E.K. I never do anything on the basis of pre-planning or a particular system. In retrospect, I could say that music really does escape from specific places; it expresses things that cannot be stated in the image. We could also say it has a contrapuntal relationship with the image. There is something unsaid in the image, which may be searching for what I persistently seek. I cannot find this in the image; I find it in the idea…
As regards the way you work, I can’t imagine you first looking at the images of the film and then writing music based on them.
E.K. I shall make an inflammatory statement: I don’t believe I am a soundtrack musician. I don’t make music in an orthodox way and I am not interested in doing this professionally. I write my music based on ideas that shake me. These ideas could be the basic outline of a movie by Theo Angelopoulos. On many occasions, I write the music even before shooting begins. I prefer Theodoros to tell me what he is thinking or read to me what he has written. Then, I try to hear the deeper things which led him to create a film. I observe the way he reads, the way he stresses words, the way he pauses… All these elements constitute music and a semiotic blend of feelings, thoughts and ideas which converge in the vision of Angelopoulos. For example, the idea behind the film Ulysses’ gaze is the pursuit of humanity’s lost innocence. In order to touch this idea, I had to rely on something abstract, which I had to look for inside myself. I could not just draw on forms and knowledge that I have acquired.
The artist leaves all his baggage at the doorstep of his inspiration and continues with a clean slate. If you don’t do this, all you are left with is a patchwork of memories and knowledge. You will end up making descriptive music. The film directors with whom I have worked weren’t looking for this. My music is not based on images; it is deeply linked to what the images create inside me; it is a kind of self-knowledge. There are seven notes and the musician will each time combine them in some way. A composer is not simply someone who knows music or knows how to put one note after the other. A composer is someone who leaves his baggage behind and recomposes the available material in a primary way. What guides him is unknown. Each time I write music I am not sure I’ll be able to do it again. My music has to do with the stimuli I receive each time and with my ability to respond to those stimuli.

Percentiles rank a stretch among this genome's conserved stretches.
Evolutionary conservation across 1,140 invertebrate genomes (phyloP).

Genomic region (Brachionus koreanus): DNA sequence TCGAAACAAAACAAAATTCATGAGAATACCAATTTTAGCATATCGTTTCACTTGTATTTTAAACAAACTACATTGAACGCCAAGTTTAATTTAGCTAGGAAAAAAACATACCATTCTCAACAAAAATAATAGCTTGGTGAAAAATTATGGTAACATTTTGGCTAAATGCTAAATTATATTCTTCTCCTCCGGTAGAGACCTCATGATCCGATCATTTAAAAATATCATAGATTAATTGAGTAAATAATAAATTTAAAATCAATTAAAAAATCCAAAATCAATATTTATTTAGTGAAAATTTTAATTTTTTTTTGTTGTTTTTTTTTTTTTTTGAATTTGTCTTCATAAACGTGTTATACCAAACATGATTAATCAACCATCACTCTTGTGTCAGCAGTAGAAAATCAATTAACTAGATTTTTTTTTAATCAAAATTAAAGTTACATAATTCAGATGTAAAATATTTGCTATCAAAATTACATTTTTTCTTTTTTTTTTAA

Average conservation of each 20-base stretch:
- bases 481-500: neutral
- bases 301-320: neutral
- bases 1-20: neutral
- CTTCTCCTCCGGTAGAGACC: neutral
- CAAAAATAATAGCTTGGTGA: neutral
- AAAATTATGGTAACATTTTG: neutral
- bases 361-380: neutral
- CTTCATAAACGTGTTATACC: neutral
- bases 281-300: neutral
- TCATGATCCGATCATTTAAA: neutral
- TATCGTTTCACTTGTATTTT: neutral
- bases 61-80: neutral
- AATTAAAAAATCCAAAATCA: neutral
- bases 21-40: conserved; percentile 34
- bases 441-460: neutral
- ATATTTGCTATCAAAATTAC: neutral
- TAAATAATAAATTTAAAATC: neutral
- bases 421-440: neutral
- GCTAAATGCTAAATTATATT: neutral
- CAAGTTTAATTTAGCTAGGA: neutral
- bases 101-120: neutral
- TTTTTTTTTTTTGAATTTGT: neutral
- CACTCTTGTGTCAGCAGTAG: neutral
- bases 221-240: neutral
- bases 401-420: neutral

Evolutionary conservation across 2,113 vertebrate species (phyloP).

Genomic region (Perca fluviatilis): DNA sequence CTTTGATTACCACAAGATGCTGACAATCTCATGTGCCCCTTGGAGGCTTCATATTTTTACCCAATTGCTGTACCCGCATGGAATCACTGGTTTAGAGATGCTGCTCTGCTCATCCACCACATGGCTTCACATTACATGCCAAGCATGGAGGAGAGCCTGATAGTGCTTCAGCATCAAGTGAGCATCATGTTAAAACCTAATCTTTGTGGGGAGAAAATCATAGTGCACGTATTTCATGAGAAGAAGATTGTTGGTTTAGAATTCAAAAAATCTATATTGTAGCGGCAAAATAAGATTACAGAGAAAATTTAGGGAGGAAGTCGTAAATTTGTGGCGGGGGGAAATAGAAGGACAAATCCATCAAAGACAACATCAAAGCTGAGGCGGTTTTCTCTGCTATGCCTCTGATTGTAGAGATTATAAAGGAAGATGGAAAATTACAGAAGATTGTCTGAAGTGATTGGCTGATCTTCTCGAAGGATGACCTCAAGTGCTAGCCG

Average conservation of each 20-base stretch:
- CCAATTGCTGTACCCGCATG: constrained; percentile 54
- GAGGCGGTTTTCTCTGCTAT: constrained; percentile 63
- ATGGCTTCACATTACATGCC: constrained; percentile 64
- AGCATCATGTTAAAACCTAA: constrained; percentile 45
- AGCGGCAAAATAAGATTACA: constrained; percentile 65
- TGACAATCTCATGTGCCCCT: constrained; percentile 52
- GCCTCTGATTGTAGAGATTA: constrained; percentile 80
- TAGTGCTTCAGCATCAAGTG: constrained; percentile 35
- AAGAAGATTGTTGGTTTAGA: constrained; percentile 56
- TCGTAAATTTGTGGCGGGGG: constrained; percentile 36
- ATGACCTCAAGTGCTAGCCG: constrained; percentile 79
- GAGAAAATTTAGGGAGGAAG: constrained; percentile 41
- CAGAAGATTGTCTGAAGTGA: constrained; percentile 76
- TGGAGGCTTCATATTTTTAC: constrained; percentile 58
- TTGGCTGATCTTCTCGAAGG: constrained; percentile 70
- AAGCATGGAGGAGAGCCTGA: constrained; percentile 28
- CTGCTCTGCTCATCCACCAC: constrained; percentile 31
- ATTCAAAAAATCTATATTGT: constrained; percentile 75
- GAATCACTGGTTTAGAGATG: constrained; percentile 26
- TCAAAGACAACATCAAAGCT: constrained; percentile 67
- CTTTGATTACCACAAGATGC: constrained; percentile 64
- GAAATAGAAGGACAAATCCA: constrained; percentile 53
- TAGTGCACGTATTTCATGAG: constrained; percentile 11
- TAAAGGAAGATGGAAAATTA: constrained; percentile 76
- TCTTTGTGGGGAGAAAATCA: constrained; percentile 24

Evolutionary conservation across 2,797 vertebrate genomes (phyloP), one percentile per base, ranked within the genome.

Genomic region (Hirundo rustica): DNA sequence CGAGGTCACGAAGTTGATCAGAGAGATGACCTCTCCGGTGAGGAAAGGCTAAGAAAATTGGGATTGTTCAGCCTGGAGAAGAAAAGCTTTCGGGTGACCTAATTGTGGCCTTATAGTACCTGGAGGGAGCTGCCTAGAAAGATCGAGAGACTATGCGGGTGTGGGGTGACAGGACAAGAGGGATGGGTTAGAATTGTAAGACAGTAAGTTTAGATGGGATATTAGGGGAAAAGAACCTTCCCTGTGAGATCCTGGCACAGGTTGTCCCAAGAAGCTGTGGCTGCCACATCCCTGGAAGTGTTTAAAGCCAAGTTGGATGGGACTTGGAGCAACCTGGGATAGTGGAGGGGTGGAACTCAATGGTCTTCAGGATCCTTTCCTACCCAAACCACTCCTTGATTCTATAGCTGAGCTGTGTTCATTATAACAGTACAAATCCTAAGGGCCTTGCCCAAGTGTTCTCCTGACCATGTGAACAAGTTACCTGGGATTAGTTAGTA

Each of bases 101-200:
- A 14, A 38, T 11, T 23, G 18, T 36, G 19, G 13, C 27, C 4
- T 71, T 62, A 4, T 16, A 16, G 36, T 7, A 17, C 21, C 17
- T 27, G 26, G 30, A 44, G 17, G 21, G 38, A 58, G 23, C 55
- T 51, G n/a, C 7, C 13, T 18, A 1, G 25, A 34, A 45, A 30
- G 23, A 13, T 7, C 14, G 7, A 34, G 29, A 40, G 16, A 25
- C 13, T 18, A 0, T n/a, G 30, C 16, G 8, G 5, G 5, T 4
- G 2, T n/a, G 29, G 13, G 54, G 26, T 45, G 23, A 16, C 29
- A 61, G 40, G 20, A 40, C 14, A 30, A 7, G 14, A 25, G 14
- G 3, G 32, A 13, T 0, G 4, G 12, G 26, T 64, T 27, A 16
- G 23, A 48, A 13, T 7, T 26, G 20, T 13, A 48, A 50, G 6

Do you feel strange when your music is performed without the image with which it is associated, as will be the case at the Brussels Opera Theatre concert on 24 March?
E.K. No, because this has happened so many times. The first time, at a concert at the Herodes Atticus Theatre in 1988, I too had been curious about this. I composed material from music I had written for films and the theatre and I didn’t know whether it was going to create any response. But at that concert, something happened which demonstrated that my music is autonomous. The question is whether music composed for the cinema is autonomous. Music composed in the orthodox, professional way for the cinema will be boring. However, great composers of our time have been motivated by the cinema to write important works and also to develop a new musical idiom. I cannot imagine a Nino Rota concert not failing to satisfy even the most demanding audience. It is simply music. This is exactly what I want to be, simply a musician. Gradually, I wish to devote more time to composing for myself and to concerts.